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Oral diseases increased by 1 billion over last 30 years: WHO

"Almost half of the world’s population suffer from oral diseases," the Global Oral Health Status Report revealed

By Web Desk
November 20, 2022
Young female dentist treating teeth of female patient in modern clinic.— Pexels
Young female dentist treating teeth of female patient in modern clinic.— Pexels

According to a new World Health Organisation report cases of oral diseases have increased worldwide by one billion over the past three decades.

"Almost half of the world’s population (45% or 3.5 billion people) suffer from oral diseases," the Global Oral Health Status Report revealed. 

The comprehensive report which is the first-ever picture showing the condition of oral health by collecting data from 194 countries, highlighted the neglect of oral health, revealing that "3 out of every 4 affected people living in low- and middle-income countries."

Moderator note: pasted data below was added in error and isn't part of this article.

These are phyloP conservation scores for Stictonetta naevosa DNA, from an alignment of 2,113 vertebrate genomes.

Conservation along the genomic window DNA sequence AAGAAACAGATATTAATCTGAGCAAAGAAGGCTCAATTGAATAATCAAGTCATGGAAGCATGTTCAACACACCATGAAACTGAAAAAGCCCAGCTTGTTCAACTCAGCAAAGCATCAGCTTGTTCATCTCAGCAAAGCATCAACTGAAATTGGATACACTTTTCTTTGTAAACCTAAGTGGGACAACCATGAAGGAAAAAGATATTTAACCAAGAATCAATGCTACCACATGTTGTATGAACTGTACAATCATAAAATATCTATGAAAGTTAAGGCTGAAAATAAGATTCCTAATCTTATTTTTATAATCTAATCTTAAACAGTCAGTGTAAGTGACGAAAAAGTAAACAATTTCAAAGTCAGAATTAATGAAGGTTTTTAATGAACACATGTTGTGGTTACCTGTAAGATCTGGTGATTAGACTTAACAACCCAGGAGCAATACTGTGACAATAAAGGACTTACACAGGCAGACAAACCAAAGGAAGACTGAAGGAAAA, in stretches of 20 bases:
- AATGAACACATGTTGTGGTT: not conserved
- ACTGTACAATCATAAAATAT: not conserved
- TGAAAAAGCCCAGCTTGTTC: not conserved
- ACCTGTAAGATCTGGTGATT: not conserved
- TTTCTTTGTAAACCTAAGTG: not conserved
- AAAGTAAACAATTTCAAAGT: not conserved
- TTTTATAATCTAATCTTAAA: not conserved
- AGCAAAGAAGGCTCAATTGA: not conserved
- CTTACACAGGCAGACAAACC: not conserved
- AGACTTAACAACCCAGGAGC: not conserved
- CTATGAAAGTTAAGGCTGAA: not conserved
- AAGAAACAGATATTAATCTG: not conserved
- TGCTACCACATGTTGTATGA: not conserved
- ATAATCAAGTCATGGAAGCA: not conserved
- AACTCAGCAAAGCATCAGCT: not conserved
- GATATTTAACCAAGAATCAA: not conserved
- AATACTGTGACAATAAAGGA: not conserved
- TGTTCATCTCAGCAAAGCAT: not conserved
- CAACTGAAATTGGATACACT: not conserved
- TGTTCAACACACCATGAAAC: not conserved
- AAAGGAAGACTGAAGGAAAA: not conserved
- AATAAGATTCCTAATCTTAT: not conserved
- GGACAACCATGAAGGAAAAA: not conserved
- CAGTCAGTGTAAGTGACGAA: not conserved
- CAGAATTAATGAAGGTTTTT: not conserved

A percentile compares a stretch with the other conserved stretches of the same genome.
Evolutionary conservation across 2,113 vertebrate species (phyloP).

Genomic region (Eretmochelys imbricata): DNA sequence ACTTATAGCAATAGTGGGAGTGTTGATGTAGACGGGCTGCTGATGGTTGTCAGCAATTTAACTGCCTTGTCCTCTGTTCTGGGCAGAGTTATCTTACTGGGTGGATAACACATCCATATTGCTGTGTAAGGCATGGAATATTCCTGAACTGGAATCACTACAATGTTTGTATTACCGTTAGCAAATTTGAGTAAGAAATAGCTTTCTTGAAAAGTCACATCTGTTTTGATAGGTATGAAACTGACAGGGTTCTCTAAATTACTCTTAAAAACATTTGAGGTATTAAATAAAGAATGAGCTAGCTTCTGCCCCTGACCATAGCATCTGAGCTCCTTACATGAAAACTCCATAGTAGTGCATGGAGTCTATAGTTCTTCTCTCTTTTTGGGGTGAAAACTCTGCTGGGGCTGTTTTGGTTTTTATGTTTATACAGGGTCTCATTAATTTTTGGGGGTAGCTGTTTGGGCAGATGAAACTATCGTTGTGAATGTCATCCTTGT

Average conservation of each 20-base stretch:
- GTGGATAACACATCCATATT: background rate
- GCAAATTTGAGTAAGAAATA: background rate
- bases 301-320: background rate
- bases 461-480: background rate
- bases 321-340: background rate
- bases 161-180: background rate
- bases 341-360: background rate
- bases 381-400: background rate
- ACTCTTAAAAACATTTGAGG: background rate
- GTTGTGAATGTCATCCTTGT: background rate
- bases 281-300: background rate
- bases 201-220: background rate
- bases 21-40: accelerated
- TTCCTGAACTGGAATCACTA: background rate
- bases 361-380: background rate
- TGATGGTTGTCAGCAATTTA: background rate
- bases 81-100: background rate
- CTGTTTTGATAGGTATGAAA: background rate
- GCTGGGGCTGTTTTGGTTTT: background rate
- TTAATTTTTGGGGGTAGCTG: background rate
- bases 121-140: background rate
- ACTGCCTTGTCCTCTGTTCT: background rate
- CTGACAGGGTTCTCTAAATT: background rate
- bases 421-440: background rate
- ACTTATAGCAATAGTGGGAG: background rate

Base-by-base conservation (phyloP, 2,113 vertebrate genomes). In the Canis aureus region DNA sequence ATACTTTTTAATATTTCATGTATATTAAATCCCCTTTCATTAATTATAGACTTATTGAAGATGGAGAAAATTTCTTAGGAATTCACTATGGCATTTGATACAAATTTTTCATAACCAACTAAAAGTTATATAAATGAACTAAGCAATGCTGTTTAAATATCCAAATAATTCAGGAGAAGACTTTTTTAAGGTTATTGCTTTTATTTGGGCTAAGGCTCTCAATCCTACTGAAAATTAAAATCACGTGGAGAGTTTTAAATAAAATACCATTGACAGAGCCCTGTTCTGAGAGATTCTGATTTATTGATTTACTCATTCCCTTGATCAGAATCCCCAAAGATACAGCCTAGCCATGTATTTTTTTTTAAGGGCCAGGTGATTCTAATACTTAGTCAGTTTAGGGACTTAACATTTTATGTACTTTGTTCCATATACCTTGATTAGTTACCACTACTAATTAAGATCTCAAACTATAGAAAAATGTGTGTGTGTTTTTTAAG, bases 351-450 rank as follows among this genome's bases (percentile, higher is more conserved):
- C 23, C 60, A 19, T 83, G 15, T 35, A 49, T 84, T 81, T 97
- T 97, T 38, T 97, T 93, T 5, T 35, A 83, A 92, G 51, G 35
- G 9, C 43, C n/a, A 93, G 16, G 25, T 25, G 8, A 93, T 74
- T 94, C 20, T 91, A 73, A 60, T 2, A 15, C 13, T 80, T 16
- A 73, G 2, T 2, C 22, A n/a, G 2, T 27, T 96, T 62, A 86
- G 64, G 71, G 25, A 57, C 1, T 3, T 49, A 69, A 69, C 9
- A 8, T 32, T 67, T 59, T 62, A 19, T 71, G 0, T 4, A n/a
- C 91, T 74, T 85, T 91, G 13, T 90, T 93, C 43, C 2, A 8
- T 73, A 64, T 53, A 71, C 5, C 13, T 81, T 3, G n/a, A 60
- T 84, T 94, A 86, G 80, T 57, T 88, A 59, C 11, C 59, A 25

WHO Director-General, Dr Tedros Adhanom Ghebreyesus said that the organisation was committed to supporting countries regardless of their income to increase awareness about the care teeth and mouths need.

“Oral health has long been neglected in global health, but many oral diseases can be prevented and treated with the cost-effective measures outlined in this report,” he said in a statement.

"The most common oral diseases are dental caries (tooth decay), severe gum disease, tooth loss and oral cancers," the report said.

An estimated 2.5 billion people are affected by untreated dental caries. Another one billion are affected by severe gum disease which leads to total tooth loss. The report also revealed that a shocking 380 000 new cases of oral cancers are diagnosed every year.

"The report underscores the glaring inequalities in access to oral health services, with a huge burden of oral diseases and conditions affecting the most vulnerable and disadvantaged populations," read the WHO statement.

Highlighting the vulnerable groups, the report named people with disabilities, those who live alone or in care homes, people from lower socio-economic backgrounds, minority groups, and people living in remote and rural communities.

“Placing people at the heart of oral health services is critical if we are to achieve the vision of universal health coverage for all individuals and communities by 2030,” said Dr Bente Mikkelsen, WHO Director for Noncommunicable Diseases.